All this talk about Harper Lee’s newly discovered novel slated to come out this summer has me thinking about my grandmother, my first reading mentor.


My mother would drive my brother Scott, my Grandma Hattie, and me to the library every Wednesday right after dinner. Scott and I would head downstairs to the children’s section where he looked for Tom Swift and I checked for Hardy Boys or Nancy Drew. One Wednesday when I was about 11, my grandmother placed a book next to my stack on the library counter. “Read this,” she said, matter-of-factly. “You’ll like it.”


The book was To Kill a Mockingbird. Though my grandmother was already my reading mentor – she checked out and read at least 4 books per week – she had never recommended a book before. This simple act of placing a book on top of the library counter changed my life.


I read the book in less than a week. Being 11, I read this book very differently from when I read it in middle school for the second time and high school for the third time. I have read it at least five times since then. But there is nothing like reading a beloved book for the first time. For me, there is a special resonance with To Kill a Mockingbird because my grandmother, the most important reading mentor in my life, and also the strong Irish woman who I loved dearly, suggested I read it. Perhaps more accurately, she told me to read it.


And then we watched the movie together. We talked about Atticus and Jem and Scout and Boo and injustice and racism. My world opened.


My interest in books expanded beyond the children’s section.


I am a firm believer in choice when reading. I became a reader because I grew up surrounded by library books. The Wednesday night library ritual began when I was about 6 and continued for nearly 10 years. But in addition to understanding the importance of choice, I know I am a reader who believes books change lives because my grandmother told me to read a story that made me see the world in a very different light. My reading life expanded because of a reading mentor.


After my grandmother recommended To Kill a Mockingbird, I sought out other reading mentors. My best friend Eddie told me to read A Wrinkle in Time when I was twelve. An eighth grade teacher recommended A Tree Grows in Brooklyn, which I read in one weekend. My friend Dan in high school told me about Stephen King. My English teacher Mr. Grantz introduced me to Johnny Got His Gun by Dalton Trumbo, One Flew Over the Cuckoo’s Nest by Ken Kesey, and the work of African American poets from the 1960s. Jake York, my poetry professor who died suddenly from an aneurism two years ago at the age of 40, told me about Mark Doty and Brigit Pegeen Kelly. Their books of poetry sit on my shelves next to Jake’s and they continue to sustain me every time I feel his loss.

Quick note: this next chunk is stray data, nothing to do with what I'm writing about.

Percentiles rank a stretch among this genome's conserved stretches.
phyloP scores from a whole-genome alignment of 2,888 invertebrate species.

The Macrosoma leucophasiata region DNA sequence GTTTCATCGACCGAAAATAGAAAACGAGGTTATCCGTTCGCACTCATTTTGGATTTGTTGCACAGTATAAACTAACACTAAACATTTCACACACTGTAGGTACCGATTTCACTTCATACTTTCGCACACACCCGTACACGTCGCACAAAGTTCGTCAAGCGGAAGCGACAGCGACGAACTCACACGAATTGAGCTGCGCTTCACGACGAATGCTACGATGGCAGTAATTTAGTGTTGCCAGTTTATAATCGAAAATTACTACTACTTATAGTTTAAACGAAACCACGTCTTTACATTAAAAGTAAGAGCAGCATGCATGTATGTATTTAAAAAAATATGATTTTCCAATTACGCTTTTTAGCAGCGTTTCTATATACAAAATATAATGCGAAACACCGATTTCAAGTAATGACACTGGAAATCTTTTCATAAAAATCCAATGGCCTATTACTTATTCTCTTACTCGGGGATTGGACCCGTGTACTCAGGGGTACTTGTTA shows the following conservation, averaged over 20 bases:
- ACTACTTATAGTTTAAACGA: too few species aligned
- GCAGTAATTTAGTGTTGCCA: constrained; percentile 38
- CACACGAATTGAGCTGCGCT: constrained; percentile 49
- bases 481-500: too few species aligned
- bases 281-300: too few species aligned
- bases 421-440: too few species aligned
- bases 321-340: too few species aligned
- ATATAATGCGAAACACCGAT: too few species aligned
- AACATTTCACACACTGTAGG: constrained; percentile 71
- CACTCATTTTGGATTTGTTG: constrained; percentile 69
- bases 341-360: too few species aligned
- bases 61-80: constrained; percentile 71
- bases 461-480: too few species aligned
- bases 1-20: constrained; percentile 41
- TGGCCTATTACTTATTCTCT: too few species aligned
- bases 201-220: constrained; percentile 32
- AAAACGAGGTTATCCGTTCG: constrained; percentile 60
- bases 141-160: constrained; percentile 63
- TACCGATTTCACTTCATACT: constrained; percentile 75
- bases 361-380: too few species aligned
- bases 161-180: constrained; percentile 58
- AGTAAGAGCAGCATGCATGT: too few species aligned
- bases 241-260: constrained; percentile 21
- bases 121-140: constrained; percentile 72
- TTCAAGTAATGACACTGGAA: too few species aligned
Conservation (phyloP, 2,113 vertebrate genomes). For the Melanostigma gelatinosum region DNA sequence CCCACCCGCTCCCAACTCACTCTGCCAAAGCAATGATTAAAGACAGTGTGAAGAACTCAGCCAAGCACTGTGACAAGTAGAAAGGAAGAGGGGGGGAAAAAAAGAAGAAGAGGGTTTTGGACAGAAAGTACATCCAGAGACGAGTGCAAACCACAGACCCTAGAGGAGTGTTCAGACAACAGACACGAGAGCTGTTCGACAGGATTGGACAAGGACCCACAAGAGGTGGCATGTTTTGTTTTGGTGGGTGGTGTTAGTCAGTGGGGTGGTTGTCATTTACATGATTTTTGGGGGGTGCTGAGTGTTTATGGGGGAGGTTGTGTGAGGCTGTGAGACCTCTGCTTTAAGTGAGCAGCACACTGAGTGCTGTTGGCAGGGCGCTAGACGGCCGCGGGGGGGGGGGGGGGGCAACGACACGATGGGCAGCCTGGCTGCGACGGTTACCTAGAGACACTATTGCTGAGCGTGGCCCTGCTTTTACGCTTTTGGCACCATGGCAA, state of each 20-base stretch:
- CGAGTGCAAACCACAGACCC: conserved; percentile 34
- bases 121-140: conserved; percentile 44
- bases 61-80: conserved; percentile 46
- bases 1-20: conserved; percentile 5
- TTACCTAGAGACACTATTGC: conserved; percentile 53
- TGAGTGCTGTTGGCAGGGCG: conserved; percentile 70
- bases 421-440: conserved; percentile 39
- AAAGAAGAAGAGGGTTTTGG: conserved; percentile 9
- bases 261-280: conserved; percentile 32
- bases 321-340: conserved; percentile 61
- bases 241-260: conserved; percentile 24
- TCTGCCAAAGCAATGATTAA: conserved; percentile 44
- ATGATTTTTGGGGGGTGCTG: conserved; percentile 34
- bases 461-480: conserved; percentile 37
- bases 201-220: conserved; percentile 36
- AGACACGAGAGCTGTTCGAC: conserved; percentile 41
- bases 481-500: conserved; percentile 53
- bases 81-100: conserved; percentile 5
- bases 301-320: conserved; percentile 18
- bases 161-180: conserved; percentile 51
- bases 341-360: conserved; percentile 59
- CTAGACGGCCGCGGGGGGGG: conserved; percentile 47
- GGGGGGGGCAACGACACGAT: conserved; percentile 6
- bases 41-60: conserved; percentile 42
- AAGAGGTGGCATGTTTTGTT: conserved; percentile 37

As teachers, we can mentor our students, they can mentor each other, and they can also mentor us. As mentors, we can recommend books based on genres and titles readers already love, or we can do what my grandmother did for me: suggest a book readers may not pick up or find on their own. I read Hunger Games and The Fault in Our Stars because I saw them on so many students’ desks. I am always asking students in the schools where I work about the latest books they love. My reading life is richer because of them.


My grandmother’s influence as my first reading mentor continues even though she died long ago. She loved westerns more than any other genre. When I worked as a teacher in China for a year, I knew I had to bring a lot of long books to sustain me. My “Grandma Hattie” choice was Lonesome Dove. How she would have loved McMurtry’s western classic. I wish she were here so we could talk about it, and then watch the series together on TV.


Of course I will read Harper Lee’s novel when it comes out this summer. It’s a Grandma Hattie kind of read. And as I read it, I will think about how the power of a book passed from one hand to another can change a life forever.


Let’s Talk One-on-One, Peer, and Small Group Writing ConferencesMark Overmeyer worked for 28 years as a teacher and literacy coordinator in Cherry Creek Schools near Denver, Colorado. He now works full time as a literacy consultant for schools and districts interested in implementing or refining reading and writing workshops. His latest title from Stenhouse Publishers is Let’s Talk: One-on-One, Peer, and Small Group Writing Conferences. Mark blogs at and you can find him on Twitter at @markovermeyer.